abstract illustration of a man's face and several accoutrements: scissors, gloves, glasses, tweezers, facemask, and a cigarette

The Secret Life of Walter Mitty

by James Thurber
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Why should we feel sorry for Walter Mitty? Why or why not?  

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Whether or not the reader feels sorry for Walter Mitty depends on whether or not they think he is happy and content. It is possible that Walter chooses this life for himself so that he can disappear into a world of fantasy when and where he wants. Unfortunately, the suggestion...

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Whether or not the reader feels sorry for Walter Mitty depends on whether or not they think he is happy and content. It is possible that Walter chooses this life for himself so that he can disappear into a world of fantasy when and where he wants. Unfortunately, the suggestion is that he dreams up all these adventures, of course making himself the hero, to block out how much he dislikes reality and how everyone seems to be trying to control him. For example, his wife nags and berates him:

“Remember to get those overshoes while I’m having my hair done,” she said.
“I don’t need overshoes,” said Mitty. She put her mirror back into her bag.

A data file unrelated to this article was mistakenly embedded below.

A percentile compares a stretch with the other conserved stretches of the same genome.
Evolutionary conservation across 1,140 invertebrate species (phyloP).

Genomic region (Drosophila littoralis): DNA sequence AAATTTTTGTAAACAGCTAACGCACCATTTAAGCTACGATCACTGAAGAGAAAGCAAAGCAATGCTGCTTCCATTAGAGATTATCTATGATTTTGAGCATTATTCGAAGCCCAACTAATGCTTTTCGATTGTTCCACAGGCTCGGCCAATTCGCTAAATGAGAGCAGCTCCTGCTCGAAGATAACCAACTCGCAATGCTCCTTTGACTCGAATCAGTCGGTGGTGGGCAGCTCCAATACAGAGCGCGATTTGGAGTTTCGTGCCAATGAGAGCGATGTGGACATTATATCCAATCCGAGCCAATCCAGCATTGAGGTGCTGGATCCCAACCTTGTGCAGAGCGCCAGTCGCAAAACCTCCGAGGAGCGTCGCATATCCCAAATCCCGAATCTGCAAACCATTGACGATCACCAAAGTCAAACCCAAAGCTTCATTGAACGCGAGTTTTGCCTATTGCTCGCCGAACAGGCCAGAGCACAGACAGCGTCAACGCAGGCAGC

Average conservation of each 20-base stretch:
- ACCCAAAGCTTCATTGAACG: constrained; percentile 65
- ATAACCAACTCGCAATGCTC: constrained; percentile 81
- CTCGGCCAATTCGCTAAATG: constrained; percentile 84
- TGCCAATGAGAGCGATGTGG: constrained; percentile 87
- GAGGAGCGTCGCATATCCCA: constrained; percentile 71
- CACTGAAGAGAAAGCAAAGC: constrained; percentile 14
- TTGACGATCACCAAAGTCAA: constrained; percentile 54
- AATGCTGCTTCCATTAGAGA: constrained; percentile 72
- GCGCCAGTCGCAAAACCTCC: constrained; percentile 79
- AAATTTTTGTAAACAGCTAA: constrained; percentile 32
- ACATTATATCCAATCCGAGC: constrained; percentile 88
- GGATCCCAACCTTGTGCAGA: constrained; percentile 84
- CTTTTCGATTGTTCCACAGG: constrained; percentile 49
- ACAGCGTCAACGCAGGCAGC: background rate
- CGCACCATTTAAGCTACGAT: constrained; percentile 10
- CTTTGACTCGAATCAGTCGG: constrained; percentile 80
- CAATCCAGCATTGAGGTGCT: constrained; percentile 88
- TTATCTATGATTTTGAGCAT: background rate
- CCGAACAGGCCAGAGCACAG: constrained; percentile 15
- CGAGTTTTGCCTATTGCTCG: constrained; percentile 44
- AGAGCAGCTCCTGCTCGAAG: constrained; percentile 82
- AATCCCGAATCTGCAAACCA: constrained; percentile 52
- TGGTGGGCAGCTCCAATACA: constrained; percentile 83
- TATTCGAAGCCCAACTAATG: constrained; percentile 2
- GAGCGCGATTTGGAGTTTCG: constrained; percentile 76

“We’ve been all through that,” she said, getting out of the car.
“You’re not a young man any longer.”
He raced the engine a little.
“Why don’t you wear your gloves? Have you lost your gloves?”
Walter Mitty reached in a pocket and brought out the gloves.

A policeman at the traffic lights tells him rudely to hurry up:

“Pick it up, brother!” snapped a cop as the light changed, and Mitty hastily pulled on his gloves and lurched ahead.

And, finally, a woman laughs at him for talking to himself:

“Puppy biscuit,” said Walter Mitty. He stopped walking and the buildings of Waterbury rose up out of the misty courtroom and surrounded him again. A woman who was passing laughed.
“He said ‘Puppy biscuit,’ ” she said to her companion. “That man said ‘Puppy biscuit’ to himself.

The reader knows that Walter is not happy with all this, because after the parking lot attendant patronizes him, he says to himself,

They’re so damn cocky . . . they think they know everything.

While the writer doesn't give away too much about his life and character outside this short shopping trip, he does seem to suggest that Walter is your stereotypical henpecked husband with very little going for him outside his marriage. Whether or not a reader empathizes with this type of character depends on their own belief system. Like all great stories, this one is open to interpretation.






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